I started at a size chosen by my body measurements. I tip my hat to reviewers who posted at Pattern Review who caution against it. I apologize for not taking photos because when I basted the pieces I looked like I was on my way to clown college.

I sized down in a somewhat crazy way: two sizes down on the hips, tapering the legs further, waistband one size down (and realistically, I could have gone two down with a good amount of room in there). That’s the result you’re seeing in these photos.

I hope the way I see it is the way you see it: more Diane Keaton than anywhere near clown college. But Diane Keaton jumping over snow banks because that’s the situation right now.

A word on what some call “stride” (nice euphemism) but what we all know is the crotch. I did not alter that curve in any way. I figured that by choosing roomier pants I was more likely to be pleased with it and I am. And I still have a lot to learn about fit in that… area.

Fabric and Notions

The fabric is a brushed cotton from Joann Fabrics. I lined the pockets with a lighter weight cotton and cut out the inside waistband from cotton sateen leftovers. The layers of brushed cotton get very bulky and stiff, as I discovered while making the belt carriers.

The zipper is the last one from a very fortunate thrifting haul — it’s metal and I was trembling while sewing it in. No needles got damaged in the process, even though I had to shorten the zipper by about an inch. The button is from Joann. It’s plastic pretending to be metal.

Details

I wish those pleats were a bit shallower, to be honest, but I can’t complain too much. They still look good. I really like the darts on the back.

Pattern Instructions and Order of Construction

No, I didn’t exactly follow the sparse Burda instructions. I read them, I appreciate the illustrations, but I don’t think they offer the best solutions.

I changed the order of construction a bit so as to be able to sew the zipper in flat, with access to it on both sides of the pants front. If the Burda instructions for that step are sufficient to you, you are brilliant in my book. My sanity was saved by Sandra Betzina’s tutorial on the Threads website. I also added a fly shield (pattern piece included in the pattern envelope).

I’m not convinced that dividing the back waistband into two pieces is the best idea. With the belt carrier placed on that center back seam, it gets really bulky. So I cut the inner waistband in one piece.

Finishing

I finished the waistband by hand, and I think it spared me a lot of irritation that would have likely come with wrangling it under the machine.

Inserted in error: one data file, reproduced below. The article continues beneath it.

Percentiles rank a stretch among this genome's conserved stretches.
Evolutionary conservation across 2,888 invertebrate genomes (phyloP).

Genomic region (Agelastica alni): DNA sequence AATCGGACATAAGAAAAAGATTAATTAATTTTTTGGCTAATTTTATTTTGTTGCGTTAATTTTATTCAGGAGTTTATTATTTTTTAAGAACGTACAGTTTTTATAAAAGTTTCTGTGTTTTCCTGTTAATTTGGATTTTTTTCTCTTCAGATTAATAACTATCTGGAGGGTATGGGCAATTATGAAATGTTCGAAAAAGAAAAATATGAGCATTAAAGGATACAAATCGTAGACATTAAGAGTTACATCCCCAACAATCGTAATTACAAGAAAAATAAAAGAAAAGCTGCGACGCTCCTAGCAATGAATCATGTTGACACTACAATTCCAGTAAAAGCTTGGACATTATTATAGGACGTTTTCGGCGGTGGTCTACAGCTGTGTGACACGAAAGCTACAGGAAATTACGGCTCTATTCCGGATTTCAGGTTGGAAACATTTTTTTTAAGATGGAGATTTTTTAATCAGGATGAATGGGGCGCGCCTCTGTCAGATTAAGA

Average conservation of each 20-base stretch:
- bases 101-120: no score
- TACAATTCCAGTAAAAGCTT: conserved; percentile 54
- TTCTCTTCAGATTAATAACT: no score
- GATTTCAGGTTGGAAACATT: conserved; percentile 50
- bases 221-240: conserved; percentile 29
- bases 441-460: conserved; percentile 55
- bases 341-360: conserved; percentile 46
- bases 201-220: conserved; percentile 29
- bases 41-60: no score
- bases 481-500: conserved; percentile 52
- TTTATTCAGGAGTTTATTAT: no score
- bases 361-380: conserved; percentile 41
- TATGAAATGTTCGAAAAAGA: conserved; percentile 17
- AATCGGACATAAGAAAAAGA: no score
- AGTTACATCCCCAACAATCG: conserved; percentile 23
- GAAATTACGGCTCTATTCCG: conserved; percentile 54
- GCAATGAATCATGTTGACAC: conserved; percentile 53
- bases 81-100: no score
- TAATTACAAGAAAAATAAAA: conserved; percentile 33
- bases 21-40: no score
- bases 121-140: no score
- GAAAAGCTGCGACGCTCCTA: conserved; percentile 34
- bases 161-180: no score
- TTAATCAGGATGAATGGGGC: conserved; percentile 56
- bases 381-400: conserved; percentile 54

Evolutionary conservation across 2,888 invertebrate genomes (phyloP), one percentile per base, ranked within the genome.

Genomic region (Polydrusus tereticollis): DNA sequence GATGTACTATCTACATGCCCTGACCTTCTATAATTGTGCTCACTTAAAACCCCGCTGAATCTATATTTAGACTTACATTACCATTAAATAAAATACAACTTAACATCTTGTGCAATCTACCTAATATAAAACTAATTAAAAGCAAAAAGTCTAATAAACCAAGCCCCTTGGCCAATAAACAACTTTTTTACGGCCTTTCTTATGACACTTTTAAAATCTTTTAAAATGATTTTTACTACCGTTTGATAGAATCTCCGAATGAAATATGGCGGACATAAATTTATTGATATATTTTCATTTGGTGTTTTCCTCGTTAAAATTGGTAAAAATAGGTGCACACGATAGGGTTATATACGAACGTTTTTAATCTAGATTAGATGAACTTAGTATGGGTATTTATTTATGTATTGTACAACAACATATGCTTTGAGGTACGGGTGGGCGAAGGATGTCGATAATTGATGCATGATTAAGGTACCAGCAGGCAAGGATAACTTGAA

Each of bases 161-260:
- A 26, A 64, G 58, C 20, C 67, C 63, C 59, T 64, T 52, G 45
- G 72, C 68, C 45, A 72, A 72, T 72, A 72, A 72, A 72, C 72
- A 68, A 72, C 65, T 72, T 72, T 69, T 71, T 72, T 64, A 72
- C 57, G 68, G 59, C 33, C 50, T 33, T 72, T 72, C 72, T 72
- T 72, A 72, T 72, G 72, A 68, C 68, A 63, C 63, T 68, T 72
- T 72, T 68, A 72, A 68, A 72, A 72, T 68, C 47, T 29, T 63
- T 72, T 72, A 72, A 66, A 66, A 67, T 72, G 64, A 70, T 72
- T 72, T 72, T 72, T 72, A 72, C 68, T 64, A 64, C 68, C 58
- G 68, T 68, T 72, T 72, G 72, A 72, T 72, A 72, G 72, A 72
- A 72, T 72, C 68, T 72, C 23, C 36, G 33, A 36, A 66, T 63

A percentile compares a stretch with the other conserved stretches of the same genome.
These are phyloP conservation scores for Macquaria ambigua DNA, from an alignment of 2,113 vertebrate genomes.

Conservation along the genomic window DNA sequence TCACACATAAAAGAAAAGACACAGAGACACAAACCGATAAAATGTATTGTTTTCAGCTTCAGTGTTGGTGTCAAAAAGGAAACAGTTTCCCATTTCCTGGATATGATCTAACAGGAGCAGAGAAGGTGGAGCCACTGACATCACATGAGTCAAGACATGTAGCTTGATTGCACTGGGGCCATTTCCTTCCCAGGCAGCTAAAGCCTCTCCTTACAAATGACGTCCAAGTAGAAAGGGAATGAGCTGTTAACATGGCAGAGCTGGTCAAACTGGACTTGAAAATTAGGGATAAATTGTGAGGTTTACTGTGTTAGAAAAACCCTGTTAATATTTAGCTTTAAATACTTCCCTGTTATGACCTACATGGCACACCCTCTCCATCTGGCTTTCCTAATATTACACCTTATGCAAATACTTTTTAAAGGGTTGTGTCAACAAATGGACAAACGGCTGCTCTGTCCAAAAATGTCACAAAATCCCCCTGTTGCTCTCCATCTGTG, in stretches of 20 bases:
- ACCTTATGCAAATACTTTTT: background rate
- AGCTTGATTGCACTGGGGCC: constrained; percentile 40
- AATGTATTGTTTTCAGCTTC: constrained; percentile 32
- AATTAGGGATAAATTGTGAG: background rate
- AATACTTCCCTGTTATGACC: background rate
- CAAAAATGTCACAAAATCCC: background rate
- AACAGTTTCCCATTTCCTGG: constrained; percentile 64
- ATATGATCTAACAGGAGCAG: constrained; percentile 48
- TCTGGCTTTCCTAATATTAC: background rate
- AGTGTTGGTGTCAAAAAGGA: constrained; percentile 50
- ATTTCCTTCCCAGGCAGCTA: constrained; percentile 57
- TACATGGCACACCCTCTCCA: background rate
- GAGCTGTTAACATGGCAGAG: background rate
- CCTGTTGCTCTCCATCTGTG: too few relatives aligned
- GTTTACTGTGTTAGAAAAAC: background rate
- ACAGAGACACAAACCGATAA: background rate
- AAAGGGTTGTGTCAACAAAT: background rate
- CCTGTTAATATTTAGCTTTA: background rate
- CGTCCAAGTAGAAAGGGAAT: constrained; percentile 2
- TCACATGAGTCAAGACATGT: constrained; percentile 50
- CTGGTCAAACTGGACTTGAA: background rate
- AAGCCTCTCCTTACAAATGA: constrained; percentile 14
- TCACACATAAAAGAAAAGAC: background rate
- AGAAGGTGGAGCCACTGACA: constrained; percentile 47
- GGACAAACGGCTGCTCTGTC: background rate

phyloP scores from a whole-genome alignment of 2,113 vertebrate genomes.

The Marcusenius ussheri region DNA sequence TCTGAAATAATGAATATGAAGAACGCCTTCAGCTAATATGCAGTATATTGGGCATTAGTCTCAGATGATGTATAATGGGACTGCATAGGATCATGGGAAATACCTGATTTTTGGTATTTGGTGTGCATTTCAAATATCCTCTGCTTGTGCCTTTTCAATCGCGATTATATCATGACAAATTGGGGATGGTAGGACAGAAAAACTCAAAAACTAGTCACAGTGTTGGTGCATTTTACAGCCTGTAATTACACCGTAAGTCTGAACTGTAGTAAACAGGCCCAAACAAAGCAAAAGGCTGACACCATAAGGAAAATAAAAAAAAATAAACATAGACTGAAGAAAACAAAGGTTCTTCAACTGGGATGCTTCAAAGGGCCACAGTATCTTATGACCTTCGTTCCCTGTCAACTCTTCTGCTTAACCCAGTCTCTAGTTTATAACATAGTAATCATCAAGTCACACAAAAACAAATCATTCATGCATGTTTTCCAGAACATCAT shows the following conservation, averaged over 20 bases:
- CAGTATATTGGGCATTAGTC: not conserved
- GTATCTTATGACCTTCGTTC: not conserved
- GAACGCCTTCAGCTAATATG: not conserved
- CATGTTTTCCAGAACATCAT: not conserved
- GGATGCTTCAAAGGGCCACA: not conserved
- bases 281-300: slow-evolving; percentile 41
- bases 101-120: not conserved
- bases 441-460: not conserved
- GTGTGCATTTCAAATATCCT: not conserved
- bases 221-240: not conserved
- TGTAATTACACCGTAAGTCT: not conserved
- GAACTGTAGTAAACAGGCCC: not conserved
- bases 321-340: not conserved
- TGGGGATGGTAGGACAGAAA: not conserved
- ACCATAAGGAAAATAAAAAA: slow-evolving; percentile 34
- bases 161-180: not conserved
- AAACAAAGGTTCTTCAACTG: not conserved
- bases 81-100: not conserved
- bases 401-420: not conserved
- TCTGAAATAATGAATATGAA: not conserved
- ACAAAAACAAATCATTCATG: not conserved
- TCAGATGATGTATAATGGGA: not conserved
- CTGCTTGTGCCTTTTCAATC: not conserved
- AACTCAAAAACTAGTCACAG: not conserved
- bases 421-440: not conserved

I tried blind-hemming the legs on the machine but this fabric really isn’t good for that. I had to redo it by hand any way. The pattern was smarter in this respect because it actually tells you to hem by hand.

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Verdict

I like them! I wish the sizing was a bit less crazy.

If you have any good pants fitting advice, throw it my way!

PS: A more organized version of this review is up on Pattern Review here.

pattern review: Camas blouse

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Hello! How was your holiday-season making? I managed to to push myself to fulfill my admittedly somewhat unreasonable holiday work quota, ending up with three garments started and finished in one week. Three! It felt like sewing with the fast-forward button on — very not me, and very tiring at the end of it. Finishing up what luckily managed to be my holiday dress, I was dreaming of not sewing, so it was a bad place to be. But it’s not even two days later and I’m back to planning my next projects. The take-away from this for 2017 is as simple as “slow down, silly.”

Before we stumble into the tricky territory of resolution-making, let’s catch up. The Camas blouse is my next stop on the tour of Thread Theory patterns. Thanks to their generous sales, I’ve bought almost all of their patterns but have yet to make my way through the catalog. So far I’ve sewn several t-shirts from the Strathcona pattern (all well-loved and worn a lot but unphotographed), two Finlayson sweaters (the second yet to be blogged, but here’s the first one), and now, Camas, for me.

This project was a groundbreaking one for me, in unexpected ways. Big words, I know. After all my hesitating over shirt patterns, this is finally one I did make. And, yes, what decided in its favor was the fact that it’s a knit pattern, so whatever fit issues would possibly crop up were less likely to make the garment unwearable. Then again, in my book, a knit project means no muslin because I don’t have a stash of ‘throwaway’ knits matched to the weight and type of my ‘good’ knits.

Here, the fit risks are minor anyway because the design features gathering over the bust and on the back.

Gathering details: yes, you probably can’t see them very well in these photos

The pattern

I have the PDF version and was very pleased to see that the layout is both clear and fairly economical. It was quick to print out and assemble. The pattern includes both a body measurement chart and a finish measurement chart, so it’s easy to pick a size.